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Every visible body, in so far as it affects the eye, includes three attributes; that is to say: mass, form and colour; and the mass is recognisable at a greater distance from the place of its actual existence than either colour or form. Again, colour is discernible at a greater distance than form, but this law does not apply to luminous bodies.

An illustration by experiment.The above proposition is plainly shown and proved by experiment; because: if you see a man close to you, you discern the exact appearance of the mass and of the form and also of the colouring; if he goes to some distance you will not recognise who he is, because the character of the details will disappear, if he goes still farther you will not be able to distinguish his colouring, but he will appear as a dark object, and still farther he will appear as a very small dark rounded object. It appears rounded because distance so greatly diminishes the various details that nothing remains visible but the larger mass. And the reason is this: We know very well that all the images of objects reach the senses by a small aperture in the eye; hence, if the whole horizon a d is admitted through such an aperture, the object b c being but a very small fraction of this horizon what space can it fill in that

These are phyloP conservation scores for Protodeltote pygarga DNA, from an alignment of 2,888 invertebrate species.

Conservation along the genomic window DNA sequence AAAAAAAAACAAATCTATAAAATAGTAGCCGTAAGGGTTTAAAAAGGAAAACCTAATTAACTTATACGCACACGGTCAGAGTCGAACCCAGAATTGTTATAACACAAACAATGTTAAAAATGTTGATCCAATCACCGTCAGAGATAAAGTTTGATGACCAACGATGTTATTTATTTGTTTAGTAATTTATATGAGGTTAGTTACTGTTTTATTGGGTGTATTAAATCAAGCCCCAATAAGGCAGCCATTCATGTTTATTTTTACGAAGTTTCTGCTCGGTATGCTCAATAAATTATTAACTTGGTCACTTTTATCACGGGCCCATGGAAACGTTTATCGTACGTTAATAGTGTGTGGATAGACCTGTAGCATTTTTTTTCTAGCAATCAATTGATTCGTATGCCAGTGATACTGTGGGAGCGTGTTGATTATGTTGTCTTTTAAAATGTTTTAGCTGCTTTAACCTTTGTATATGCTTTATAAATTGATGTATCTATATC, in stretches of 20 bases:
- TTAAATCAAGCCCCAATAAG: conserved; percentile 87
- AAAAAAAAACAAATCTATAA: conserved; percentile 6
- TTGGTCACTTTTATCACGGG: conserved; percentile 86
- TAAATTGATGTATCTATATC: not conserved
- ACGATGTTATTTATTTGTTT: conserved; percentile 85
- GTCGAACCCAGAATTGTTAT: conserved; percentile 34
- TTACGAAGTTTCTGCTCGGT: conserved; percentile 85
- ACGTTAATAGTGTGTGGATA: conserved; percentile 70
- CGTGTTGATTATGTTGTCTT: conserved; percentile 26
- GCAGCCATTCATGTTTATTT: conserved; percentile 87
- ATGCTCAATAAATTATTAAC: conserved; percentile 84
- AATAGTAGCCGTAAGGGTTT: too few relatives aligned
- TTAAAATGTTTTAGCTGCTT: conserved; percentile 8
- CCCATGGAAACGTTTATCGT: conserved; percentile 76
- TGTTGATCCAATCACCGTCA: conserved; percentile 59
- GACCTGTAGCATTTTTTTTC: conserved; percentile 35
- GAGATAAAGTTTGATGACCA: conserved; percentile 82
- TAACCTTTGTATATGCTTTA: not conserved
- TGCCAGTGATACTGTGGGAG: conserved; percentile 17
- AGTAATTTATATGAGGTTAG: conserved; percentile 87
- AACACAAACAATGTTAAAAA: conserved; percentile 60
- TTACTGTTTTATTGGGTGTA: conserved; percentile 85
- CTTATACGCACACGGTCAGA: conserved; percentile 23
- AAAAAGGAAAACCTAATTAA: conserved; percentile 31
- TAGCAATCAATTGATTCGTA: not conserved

p. 129

minute image of so vast a hemisphere? And because luminous bodies have more power in darkness than any others, it is evident that, as the chamber of the eye is very dark, as is the nature of all colored cavities, the images of distant objects are confused and lost in the great light of the sky; and if they are visible at all, appear dark and black, as every small body must when seen in the diffused light of the atmosphere.



129:112 : The diagram belonging to this passage is placed between lines 5 and 6; it is No. 4 on Pl. VI.

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